Chinese-made fireworks, considered the world’s best by a long shot, will light up US skies from coast to coast this weekend, in part because they offer such a vivid array of colors. The lighting products made there, however, are frequently called inferior for the same reason.
Five years ago, Charlie Szoradi, the chairman and CEO of Independence LED, based in the Greater Philadelphia suburb of Wayne, Pa., was fed up with quality issues emanating from outsourced manufacturing in China, led by an inconsistent color palette range. So he put NASA to work as a site selection tool, calling up nighttime images taken by space shuttle crew members as they orbited past the United States. When considering brightness as a site selection factor, a good flow of talent from high-caliber schools usually fits the bill. But Szoradi took it more literally.
"From Washington, DC, to New York is the brightest spot on the planet," says Szoradi, so it made sense to pick a place somewhere in that Northeast corridor. It was also time for the company to transition from being a value-added reseller (VAR) to an out-and-out manufacturer.
"It was a combination of patriotism — to make something happen in America and create the jobs — and some fundamental math," says Szoradi. "The product is shipped closer to the end user, we maintain quality, and we reduce the operating expense. There were lots of good reasons to bring it on shore."
The place Independence picked, two and a half hours from DC and the Big Apple, was Boyertown, Pa., where Advanced Electronic Assembly employees make the heart of the final linear tube product, placing about 15,000 diodes an hour onto circuit boards. Independence also now has a second facility in the Philly suburb of Norristown, Pa. Module housings come from Lamar Lighting on Long Island, and aluminum for the company's patent-pending beam angle adjustable deep-fin heat sinks comes from New Jersey. About 50 employees cover the bases on production.
Szoradi says that particular patent-pending innovation was another site selection factor, since incorporating the deep-fin heat sink into the product would make manufacturing and shipping from China costlier than sourcing locally in the US. The heat sink is also an advantage to end users of his firm’s products:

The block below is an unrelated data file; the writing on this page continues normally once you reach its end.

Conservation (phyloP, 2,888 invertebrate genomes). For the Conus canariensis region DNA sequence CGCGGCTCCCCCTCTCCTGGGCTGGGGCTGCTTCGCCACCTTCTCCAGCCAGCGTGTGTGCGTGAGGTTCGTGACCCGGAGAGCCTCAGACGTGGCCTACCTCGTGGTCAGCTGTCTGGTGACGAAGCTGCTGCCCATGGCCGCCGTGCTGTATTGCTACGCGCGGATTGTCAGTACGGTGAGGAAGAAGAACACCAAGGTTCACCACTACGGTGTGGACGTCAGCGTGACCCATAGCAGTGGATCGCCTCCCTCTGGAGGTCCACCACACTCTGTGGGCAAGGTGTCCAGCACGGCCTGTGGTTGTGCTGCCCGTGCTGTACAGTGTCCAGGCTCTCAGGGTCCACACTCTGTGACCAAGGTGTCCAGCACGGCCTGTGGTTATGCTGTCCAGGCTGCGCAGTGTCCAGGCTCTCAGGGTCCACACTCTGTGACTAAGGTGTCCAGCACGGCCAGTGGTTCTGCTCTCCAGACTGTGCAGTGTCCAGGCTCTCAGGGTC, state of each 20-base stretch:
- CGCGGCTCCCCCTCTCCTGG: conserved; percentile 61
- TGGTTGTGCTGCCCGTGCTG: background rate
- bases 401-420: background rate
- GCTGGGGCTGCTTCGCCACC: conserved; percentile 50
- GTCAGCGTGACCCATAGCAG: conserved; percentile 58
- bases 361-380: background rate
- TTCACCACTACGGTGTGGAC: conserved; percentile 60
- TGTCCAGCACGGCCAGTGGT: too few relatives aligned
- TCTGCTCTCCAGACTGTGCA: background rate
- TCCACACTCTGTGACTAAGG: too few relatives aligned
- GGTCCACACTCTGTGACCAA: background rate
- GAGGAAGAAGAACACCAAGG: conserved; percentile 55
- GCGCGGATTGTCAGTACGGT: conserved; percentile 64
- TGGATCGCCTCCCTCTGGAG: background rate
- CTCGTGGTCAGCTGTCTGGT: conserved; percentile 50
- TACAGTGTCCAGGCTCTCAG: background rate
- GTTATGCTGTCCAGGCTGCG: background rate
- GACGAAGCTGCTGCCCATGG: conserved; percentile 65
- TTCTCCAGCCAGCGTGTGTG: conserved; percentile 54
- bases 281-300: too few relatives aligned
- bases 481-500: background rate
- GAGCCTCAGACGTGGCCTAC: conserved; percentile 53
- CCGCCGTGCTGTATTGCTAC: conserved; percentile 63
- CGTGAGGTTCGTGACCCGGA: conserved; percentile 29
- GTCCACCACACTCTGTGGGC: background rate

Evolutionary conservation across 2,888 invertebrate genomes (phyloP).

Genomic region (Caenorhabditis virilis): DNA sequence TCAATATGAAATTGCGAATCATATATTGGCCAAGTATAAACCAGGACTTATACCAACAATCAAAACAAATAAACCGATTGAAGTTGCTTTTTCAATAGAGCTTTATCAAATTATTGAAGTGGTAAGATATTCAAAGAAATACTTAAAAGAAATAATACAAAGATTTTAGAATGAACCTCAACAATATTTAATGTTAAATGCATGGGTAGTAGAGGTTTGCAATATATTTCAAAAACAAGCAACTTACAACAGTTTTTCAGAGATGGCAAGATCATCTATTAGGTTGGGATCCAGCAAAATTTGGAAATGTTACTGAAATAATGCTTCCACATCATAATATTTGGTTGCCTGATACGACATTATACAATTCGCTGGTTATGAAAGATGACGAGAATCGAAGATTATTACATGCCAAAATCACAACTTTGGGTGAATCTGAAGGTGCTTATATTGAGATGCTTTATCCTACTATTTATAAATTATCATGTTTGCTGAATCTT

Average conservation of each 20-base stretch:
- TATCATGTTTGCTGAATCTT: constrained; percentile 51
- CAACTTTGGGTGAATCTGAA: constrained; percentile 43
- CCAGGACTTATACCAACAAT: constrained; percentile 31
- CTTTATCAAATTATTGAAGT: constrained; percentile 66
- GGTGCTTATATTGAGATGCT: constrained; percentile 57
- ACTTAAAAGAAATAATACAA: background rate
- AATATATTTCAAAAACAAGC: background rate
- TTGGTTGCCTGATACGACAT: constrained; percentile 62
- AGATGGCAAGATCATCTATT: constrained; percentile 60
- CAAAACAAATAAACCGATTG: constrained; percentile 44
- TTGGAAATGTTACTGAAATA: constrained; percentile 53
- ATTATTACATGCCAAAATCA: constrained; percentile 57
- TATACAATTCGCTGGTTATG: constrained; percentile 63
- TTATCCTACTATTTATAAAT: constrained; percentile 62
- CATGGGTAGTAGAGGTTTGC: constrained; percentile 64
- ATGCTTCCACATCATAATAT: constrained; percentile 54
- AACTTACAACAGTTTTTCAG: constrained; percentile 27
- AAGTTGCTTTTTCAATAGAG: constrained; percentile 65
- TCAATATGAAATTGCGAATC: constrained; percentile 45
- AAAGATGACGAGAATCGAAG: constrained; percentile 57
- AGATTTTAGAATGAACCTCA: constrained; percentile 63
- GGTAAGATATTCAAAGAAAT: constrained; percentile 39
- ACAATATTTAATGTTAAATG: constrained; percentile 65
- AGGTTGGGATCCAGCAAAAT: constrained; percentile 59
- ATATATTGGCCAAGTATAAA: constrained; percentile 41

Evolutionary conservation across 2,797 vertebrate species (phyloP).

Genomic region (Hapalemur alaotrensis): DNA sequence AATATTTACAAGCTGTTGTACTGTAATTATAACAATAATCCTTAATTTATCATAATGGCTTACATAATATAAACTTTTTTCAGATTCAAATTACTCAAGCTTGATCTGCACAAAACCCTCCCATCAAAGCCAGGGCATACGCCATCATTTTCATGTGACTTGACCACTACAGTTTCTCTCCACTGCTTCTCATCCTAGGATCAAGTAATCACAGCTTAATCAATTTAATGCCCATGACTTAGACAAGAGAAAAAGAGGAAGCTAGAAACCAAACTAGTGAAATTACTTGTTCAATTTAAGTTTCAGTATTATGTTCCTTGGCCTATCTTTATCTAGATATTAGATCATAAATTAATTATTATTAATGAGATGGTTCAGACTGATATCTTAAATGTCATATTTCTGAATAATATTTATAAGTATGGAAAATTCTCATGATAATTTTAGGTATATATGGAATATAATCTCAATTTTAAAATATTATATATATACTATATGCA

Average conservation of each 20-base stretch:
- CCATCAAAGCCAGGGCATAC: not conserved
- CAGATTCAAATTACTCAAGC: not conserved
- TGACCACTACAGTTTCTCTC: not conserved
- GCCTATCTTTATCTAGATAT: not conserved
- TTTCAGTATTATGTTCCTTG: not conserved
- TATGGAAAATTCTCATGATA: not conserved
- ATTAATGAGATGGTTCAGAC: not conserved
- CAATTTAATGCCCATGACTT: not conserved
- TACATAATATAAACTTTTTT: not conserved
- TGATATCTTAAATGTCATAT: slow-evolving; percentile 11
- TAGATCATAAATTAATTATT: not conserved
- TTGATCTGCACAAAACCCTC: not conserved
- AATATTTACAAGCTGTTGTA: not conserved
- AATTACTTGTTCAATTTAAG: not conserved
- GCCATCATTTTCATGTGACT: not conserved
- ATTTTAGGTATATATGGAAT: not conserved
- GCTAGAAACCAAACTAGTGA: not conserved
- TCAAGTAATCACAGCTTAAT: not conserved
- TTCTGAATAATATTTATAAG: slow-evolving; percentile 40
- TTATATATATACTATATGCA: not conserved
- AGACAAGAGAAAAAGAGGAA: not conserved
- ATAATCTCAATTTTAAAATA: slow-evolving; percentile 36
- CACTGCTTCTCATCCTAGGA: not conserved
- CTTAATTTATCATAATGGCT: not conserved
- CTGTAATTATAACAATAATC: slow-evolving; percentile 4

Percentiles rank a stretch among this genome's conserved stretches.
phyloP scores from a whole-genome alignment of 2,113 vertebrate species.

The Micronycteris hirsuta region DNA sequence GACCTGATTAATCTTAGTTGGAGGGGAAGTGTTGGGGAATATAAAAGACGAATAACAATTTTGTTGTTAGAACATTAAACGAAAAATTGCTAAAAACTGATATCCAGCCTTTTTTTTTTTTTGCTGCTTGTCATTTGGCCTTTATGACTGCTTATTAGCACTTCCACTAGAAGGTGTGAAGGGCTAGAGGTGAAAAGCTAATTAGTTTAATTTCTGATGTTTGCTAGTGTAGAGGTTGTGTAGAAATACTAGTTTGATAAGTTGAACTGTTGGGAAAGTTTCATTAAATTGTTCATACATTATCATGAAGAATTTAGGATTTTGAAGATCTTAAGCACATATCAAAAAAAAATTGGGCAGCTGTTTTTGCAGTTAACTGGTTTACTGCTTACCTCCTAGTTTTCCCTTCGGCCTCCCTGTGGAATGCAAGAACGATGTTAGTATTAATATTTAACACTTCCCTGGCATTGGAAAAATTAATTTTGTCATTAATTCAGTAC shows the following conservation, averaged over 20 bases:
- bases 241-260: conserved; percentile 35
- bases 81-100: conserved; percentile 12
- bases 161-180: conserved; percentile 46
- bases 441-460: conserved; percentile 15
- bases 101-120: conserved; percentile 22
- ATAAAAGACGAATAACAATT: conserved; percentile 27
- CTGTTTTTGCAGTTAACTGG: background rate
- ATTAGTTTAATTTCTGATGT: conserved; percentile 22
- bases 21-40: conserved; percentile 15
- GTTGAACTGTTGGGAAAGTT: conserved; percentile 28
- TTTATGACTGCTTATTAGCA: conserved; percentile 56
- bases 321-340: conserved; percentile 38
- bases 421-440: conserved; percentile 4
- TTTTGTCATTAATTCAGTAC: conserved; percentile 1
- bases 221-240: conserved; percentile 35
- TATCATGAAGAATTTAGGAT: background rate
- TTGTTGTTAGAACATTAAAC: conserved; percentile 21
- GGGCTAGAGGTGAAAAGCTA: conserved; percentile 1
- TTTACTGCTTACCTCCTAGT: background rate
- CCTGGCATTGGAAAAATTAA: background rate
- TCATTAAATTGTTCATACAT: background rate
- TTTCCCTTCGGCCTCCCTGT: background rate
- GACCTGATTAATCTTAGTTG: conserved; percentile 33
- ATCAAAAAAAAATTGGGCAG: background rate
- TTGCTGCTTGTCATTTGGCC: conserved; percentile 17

“Independence LED’s deep fin aluminum heat sinks are more reliable and last longer than other LED high-bay fixtures that require active fans to keep the diodes cool versus our passive cooling,” he explains. “This is ideal for unconditioned warehouses in southern states and also helps reduce air conditioning loads across commercial properties.”
Toss in the company's sales network of 150 at nearly 80 resellers, and you have the ingredients for an American success story. But that's nothing new for Szoradi's family, which has been patenting innovations and making products for four generations, with an awareness of energy usage and buildings that goes back just as far.
His great grandfather Carl Zwermann invented several components of the modern toilet, establishing major production plants in Michigan and Illinois in the first few decades of the 20th century that used innovative thermal management to increase efficiency in the porcelain kiln and drying processes. Szoradi’s wife Cynthia’s great grandfather, meanwhile, in 1904 launched Colorado-based real estate firm L.C. Fulenwider, which today still holds Colorado Real Estate License #1 as its focus has evolved toward sustainability. “It’s more important to us to do it right, than to do it right now,” says the company’s president L.C. "Cal" Fulenwider III.
Zwermann’s company made special plumbing fixtures for the US Army and Navy during World War II (a relationship Szoradi continued in 2011 with his first installation of LED solutions for the armed services). Through a series of transactions the toilet manufacturer eventually became part of Ogden Corp., a conglomerate that today has 39,000 employees and a market value of more than $1.3 billion.
Szoradi’s grandfather Clyde Hill left the family firm to eventually found Lancaster Equipment Engineers, specializing in sprinkler systems and fire safety for commercial and industrial facilities. Szoradi’s father Charles, an architect, developed passive solar and sustainable design practices as early as the 1960s. His studies in urban architecture and technology were carried on by his son Charlie, who wrote his 1993 Master’s thesis on environmentally sustainable architecture and “eco-humanism.”